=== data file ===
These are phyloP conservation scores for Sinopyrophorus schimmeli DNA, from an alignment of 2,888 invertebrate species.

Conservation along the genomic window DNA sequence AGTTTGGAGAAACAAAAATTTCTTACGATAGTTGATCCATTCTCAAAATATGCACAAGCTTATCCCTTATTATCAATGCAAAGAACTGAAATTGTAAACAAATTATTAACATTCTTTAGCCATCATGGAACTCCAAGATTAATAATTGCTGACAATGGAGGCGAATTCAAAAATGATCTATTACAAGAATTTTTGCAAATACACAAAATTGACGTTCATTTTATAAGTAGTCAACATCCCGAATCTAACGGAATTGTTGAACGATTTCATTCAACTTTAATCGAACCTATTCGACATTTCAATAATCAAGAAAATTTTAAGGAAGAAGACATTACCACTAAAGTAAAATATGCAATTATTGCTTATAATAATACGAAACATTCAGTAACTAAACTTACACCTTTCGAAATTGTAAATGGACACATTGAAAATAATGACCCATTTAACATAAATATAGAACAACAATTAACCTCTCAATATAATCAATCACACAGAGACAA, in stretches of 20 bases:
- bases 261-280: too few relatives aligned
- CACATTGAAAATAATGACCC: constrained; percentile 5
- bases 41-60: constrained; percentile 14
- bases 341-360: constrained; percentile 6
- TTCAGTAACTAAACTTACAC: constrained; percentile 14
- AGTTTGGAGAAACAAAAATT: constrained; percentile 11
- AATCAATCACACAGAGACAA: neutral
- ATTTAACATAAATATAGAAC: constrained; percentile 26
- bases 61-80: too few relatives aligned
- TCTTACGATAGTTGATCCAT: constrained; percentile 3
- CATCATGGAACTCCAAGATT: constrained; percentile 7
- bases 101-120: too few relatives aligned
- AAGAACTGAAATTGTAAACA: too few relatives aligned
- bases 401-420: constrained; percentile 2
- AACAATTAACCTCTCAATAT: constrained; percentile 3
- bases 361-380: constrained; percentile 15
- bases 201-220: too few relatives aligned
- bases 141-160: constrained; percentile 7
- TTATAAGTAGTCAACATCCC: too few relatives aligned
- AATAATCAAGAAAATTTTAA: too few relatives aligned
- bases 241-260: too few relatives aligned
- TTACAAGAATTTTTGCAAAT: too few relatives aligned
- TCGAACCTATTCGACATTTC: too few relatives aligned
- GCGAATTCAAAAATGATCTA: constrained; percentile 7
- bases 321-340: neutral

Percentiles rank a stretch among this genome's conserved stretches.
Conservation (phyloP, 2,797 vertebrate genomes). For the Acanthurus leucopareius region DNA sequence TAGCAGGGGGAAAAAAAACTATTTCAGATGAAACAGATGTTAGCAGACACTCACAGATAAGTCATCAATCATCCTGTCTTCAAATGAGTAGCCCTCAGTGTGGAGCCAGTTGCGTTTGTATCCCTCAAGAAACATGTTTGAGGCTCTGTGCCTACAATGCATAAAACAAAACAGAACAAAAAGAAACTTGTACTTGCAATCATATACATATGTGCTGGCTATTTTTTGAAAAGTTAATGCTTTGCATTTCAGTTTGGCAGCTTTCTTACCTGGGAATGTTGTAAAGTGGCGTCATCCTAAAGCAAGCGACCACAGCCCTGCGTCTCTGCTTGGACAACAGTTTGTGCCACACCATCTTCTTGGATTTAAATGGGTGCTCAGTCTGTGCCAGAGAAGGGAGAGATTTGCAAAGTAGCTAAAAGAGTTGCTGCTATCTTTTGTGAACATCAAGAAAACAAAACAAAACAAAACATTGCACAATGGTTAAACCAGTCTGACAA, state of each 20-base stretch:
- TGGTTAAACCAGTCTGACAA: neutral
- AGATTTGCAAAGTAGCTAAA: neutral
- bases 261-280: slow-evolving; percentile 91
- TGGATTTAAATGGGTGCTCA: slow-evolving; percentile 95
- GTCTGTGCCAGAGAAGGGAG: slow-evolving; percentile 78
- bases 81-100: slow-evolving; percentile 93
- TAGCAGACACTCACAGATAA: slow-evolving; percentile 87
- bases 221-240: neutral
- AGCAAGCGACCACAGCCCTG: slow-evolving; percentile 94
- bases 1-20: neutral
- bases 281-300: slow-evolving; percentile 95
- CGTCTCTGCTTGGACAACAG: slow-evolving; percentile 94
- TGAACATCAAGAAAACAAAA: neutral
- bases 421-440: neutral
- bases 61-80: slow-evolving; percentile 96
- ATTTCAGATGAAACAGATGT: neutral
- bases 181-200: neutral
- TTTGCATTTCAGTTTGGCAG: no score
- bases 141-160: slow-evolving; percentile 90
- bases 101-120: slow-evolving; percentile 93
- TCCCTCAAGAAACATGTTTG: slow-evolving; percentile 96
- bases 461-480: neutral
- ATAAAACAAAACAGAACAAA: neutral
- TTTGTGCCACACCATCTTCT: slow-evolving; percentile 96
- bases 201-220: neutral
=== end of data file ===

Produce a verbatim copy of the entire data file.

These are phyloP conservation scores for Sinopyrophorus schimmeli DNA, from an alignment of 2,888 invertebrate species.

Conservation along the genomic window DNA sequence AGTTTGGAGAAACAAAAATTTCTTACGATAGTTGATCCATTCTCAAAATATGCACAAGCTTATCCCTTATTATCAATGCAAAGAACTGAAATTGTAAACAAATTATTAACATTCTTTAGCCATCATGGAACTCCAAGATTAATAATTGCTGACAATGGAGGCGAATTCAAAAATGATCTATTACAAGAATTTTTGCAAATACACAAAATTGACGTTCATTTTATAAGTAGTCAACATCCCGAATCTAACGGAATTGTTGAACGATTTCATTCAACTTTAATCGAACCTATTCGACATTTCAATAATCAAGAAAATTTTAAGGAAGAAGACATTACCACTAAAGTAAAATATGCAATTATTGCTTATAATAATACGAAACATTCAGTAACTAAACTTACACCTTTCGAAATTGTAAATGGACACATTGAAAATAATGACCCATTTAACATAAATATAGAACAACAATTAACCTCTCAATATAATCAATCACACAGAGACAA, in stretches of 20 bases:
- bases 261-280: too few relatives aligned
- CACATTGAAAATAATGACCC: constrained; percentile 5
- bases 41-60: constrained; percentile 14
- bases 341-360: constrained; percentile 6
- TTCAGTAACTAAACTTACAC: constrained; percentile 14
- AGTTTGGAGAAACAAAAATT: constrained; percentile 11
- AATCAATCACACAGAGACAA: neutral
- ATTTAACATAAATATAGAAC: constrained; percentile 26
- bases 61-80: too few relatives aligned
- TCTTACGATAGTTGATCCAT: constrained; percentile 3
- CATCATGGAACTCCAAGATT: constrained; percentile 7
- bases 101-120: too few relatives aligned
- AAGAACTGAAATTGTAAACA: too few relatives aligned
- bases 401-420: constrained; percentile 2
- AACAATTAACCTCTCAATAT: constrained; percentile 3
- bases 361-380: constrained; percentile 15
- bases 201-220: too few relatives aligned
- bases 141-160: constrained; percentile 7
- TTATAAGTAGTCAACATCCC: too few relatives aligned
- AATAATCAAGAAAATTTTAA: too few relatives aligned
- bases 241-260: too few relatives aligned
- TTACAAGAATTTTTGCAAAT: too few relatives aligned
- TCGAACCTATTCGACATTTC: too few relatives aligned
- GCGAATTCAAAAATGATCTA: constrained; percentile 7
- bases 321-340: neutral

Percentiles rank a stretch among this genome's conserved stretches.
Conservation (phyloP, 2,797 vertebrate genomes). For the Acanthurus leucopareius region DNA sequence TAGCAGGGGGAAAAAAAACTATTTCAGATGAAACAGATGTTAGCAGACACTCACAGATAAGTCATCAATCATCCTGTCTTCAAATGAGTAGCCCTCAGTGTGGAGCCAGTTGCGTTTGTATCCCTCAAGAAACATGTTTGAGGCTCTGTGCCTACAATGCATAAAACAAAACAGAACAAAAAGAAACTTGTACTTGCAATCATATACATATGTGCTGGCTATTTTTTGAAAAGTTAATGCTTTGCATTTCAGTTTGGCAGCTTTCTTACCTGGGAATGTTGTAAAGTGGCGTCATCCTAAAGCAAGCGACCACAGCCCTGCGTCTCTGCTTGGACAACAGTTTGTGCCACACCATCTTCTTGGATTTAAATGGGTGCTCAGTCTGTGCCAGAGAAGGGAGAGATTTGCAAAGTAGCTAAAAGAGTTGCTGCTATCTTTTGTGAACATCAAGAAAACAAAACAAAACAAAACATTGCACAATGGTTAAACCAGTCTGACAA, state of each 20-base stretch:
- TGGTTAAACCAGTCTGACAA: neutral
- AGATTTGCAAAGTAGCTAAA: neutral
- bases 261-280: slow-evolving; percentile 91
- TGGATTTAAATGGGTGCTCA: slow-evolving; percentile 95
- GTCTGTGCCAGAGAAGGGAG: slow-evolving; percentile 78
- bases 81-100: slow-evolving; percentile 93
- TAGCAGACACTCACAGATAA: slow-evolving; percentile 87
- bases 221-240: neutral
- AGCAAGCGACCACAGCCCTG: slow-evolving; percentile 94
- bases 1-20: neutral
- bases 281-300: slow-evolving; percentile 95
- CGTCTCTGCTTGGACAACAG: slow-evolving; percentile 94
- TGAACATCAAGAAAACAAAA: neutral
- bases 421-440: neutral
- bases 61-80: slow-evolving; percentile 96
- ATTTCAGATGAAACAGATGT: neutral
- bases 181-200: neutral
- TTTGCATTTCAGTTTGGCAG: no score
- bases 141-160: slow-evolving; percentile 90
- bases 101-120: slow-evolving; percentile 93
- TCCCTCAAGAAACATGTTTG: slow-evolving; percentile 96
- bases 461-480: neutral
- ATAAAACAAAACAGAACAAA: neutral
- TTTGTGCCACACCATCTTCT: slow-evolving; percentile 96
- bases 201-220: neutral